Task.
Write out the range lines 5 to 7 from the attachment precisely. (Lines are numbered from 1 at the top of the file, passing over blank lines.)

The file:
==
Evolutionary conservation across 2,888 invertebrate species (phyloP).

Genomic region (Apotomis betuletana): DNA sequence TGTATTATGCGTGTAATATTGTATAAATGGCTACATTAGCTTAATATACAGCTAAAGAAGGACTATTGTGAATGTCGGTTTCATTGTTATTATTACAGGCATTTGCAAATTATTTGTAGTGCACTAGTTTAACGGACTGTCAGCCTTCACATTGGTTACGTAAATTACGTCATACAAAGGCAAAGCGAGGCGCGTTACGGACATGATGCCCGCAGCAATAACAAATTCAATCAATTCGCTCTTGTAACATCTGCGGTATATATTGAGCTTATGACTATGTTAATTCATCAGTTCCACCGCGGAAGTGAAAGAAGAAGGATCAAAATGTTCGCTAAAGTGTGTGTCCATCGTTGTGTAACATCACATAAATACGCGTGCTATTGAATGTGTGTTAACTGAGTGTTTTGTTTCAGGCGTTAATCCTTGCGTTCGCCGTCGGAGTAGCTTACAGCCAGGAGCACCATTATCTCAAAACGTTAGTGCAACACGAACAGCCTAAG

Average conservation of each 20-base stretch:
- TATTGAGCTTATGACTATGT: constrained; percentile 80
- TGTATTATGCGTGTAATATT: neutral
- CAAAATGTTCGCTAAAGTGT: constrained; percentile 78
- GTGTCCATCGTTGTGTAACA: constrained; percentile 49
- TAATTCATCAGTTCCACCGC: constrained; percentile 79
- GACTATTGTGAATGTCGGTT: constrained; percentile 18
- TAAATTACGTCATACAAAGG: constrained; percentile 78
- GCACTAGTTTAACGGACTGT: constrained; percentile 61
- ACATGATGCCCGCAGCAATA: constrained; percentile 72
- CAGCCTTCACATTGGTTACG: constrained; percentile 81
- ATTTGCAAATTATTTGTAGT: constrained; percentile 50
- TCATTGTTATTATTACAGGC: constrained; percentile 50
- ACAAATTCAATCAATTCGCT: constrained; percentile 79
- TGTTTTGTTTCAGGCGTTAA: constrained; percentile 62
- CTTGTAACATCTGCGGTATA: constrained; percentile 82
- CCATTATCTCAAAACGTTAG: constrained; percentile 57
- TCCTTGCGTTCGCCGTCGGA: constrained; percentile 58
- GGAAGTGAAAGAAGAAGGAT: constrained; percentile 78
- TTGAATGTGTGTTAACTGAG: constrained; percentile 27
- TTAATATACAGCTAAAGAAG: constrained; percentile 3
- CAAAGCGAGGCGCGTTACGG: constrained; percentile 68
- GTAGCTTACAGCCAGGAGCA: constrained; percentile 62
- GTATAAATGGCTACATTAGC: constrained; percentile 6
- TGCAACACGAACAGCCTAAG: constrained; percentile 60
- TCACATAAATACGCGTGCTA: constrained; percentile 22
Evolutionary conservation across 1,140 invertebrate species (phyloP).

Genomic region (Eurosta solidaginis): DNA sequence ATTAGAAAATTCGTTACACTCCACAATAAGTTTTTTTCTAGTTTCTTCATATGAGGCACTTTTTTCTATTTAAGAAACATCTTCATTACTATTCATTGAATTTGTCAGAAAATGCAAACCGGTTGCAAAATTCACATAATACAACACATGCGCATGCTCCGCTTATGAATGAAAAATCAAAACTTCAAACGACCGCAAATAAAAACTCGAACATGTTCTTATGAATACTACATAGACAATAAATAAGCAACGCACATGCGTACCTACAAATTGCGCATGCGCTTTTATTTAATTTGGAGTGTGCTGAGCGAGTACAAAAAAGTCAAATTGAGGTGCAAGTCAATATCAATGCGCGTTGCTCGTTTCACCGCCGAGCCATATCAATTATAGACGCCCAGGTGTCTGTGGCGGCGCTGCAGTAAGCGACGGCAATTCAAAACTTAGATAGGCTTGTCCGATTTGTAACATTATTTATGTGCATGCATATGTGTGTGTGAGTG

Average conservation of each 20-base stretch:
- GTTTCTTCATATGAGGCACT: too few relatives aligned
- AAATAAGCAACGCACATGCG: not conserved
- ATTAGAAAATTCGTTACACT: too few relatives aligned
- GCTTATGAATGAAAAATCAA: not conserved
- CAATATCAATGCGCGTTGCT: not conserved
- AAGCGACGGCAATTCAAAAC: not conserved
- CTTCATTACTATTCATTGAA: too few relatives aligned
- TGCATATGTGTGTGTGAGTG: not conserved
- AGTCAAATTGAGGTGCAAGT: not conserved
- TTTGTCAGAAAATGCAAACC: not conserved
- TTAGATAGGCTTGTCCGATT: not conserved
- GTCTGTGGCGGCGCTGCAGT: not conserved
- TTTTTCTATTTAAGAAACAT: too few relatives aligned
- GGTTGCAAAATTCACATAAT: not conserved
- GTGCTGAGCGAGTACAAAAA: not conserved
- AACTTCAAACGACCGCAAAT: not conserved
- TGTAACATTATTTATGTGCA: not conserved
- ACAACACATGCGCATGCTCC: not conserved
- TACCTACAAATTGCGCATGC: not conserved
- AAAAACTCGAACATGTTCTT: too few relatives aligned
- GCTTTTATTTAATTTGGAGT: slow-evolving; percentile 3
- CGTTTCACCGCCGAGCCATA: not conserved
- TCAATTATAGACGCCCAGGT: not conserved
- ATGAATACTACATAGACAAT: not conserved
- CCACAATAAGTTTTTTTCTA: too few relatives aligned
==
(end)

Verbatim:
- TGTATTATGCGTGTAATATT: neutral
- CAAAATGTTCGCTAAAGTGT: constrained; percentile 78
- GTGTCCATCGTTGTGTAACA: constrained; percentile 49